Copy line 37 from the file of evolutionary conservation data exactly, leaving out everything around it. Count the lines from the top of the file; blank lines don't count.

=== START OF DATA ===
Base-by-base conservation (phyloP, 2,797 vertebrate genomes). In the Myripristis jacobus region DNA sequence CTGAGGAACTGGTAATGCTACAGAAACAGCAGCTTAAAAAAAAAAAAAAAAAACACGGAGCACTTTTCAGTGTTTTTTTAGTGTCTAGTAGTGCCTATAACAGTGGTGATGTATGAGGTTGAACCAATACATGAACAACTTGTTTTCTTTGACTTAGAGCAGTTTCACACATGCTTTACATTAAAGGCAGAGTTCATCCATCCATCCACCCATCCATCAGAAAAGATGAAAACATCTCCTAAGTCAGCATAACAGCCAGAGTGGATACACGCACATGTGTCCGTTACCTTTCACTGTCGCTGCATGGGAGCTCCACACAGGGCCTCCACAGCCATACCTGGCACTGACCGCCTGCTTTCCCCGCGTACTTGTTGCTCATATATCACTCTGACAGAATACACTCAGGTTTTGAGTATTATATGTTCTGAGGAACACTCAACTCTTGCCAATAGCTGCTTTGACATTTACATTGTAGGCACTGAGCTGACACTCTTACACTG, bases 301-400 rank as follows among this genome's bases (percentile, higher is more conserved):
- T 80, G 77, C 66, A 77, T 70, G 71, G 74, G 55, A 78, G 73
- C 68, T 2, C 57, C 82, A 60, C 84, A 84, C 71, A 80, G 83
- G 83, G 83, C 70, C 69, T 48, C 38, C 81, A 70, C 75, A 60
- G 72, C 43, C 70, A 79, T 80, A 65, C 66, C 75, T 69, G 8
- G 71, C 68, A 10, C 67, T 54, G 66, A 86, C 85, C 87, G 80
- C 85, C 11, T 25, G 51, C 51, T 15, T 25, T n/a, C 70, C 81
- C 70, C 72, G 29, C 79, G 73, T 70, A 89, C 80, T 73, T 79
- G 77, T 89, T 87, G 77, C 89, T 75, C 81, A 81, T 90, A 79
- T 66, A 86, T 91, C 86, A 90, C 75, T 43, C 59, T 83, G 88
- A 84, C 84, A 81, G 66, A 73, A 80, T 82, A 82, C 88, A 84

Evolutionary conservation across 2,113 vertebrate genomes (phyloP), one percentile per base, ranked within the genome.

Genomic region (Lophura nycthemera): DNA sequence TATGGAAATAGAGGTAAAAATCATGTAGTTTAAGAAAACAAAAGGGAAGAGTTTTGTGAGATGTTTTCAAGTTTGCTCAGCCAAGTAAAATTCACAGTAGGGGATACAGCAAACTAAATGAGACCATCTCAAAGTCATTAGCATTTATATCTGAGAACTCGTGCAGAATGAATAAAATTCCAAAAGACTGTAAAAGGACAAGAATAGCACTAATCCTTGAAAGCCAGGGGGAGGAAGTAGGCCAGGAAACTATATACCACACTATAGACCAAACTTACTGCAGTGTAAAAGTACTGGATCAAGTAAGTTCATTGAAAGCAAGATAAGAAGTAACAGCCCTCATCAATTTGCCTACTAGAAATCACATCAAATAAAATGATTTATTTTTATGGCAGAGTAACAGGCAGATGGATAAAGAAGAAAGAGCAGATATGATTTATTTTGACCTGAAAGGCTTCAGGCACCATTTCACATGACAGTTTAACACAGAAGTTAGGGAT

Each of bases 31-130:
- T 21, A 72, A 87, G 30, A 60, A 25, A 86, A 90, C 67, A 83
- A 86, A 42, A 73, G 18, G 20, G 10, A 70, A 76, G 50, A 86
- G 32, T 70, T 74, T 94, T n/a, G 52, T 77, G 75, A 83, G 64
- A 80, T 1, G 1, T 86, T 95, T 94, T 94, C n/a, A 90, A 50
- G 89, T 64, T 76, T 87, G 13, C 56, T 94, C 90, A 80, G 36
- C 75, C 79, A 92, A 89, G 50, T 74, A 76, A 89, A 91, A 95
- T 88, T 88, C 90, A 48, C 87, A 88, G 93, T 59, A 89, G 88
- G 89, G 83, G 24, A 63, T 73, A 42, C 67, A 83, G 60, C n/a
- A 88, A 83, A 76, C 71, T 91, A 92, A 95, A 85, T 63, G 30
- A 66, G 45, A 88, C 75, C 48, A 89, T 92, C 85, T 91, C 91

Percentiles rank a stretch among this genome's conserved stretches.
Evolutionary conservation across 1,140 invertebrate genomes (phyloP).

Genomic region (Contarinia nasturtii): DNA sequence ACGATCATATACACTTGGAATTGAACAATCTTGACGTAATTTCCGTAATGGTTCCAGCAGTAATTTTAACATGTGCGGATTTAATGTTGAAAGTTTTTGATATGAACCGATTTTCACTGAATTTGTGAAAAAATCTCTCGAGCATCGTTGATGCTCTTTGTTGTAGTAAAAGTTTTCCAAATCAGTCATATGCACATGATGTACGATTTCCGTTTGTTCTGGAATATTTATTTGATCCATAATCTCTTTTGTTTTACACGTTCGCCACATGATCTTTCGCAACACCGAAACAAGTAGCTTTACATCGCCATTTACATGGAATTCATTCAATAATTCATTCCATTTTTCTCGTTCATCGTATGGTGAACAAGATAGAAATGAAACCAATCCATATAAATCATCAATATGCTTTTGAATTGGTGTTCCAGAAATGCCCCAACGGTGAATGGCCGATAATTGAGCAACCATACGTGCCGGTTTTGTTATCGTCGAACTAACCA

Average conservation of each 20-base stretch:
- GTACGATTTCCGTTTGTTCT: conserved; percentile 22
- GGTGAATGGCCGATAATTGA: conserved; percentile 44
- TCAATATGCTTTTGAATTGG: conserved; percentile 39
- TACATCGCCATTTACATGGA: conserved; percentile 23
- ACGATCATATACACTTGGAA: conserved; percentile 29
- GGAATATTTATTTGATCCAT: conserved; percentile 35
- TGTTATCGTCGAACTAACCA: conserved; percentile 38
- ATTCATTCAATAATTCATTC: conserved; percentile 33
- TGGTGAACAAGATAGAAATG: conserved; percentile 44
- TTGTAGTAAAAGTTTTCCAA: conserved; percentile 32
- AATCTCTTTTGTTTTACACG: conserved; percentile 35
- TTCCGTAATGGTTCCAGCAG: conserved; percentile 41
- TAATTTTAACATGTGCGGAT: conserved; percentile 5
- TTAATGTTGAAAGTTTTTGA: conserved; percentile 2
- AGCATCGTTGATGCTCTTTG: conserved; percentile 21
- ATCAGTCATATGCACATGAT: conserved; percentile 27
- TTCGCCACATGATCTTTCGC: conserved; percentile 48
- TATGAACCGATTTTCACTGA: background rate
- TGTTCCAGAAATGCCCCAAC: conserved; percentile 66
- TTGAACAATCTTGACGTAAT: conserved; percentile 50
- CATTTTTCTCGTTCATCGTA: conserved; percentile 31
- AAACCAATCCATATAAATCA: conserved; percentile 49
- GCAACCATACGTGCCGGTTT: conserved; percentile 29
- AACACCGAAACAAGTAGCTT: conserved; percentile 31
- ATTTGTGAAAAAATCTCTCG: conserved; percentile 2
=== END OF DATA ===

- TGGTGAACAAGATAGAAATG: conserved; percentile 44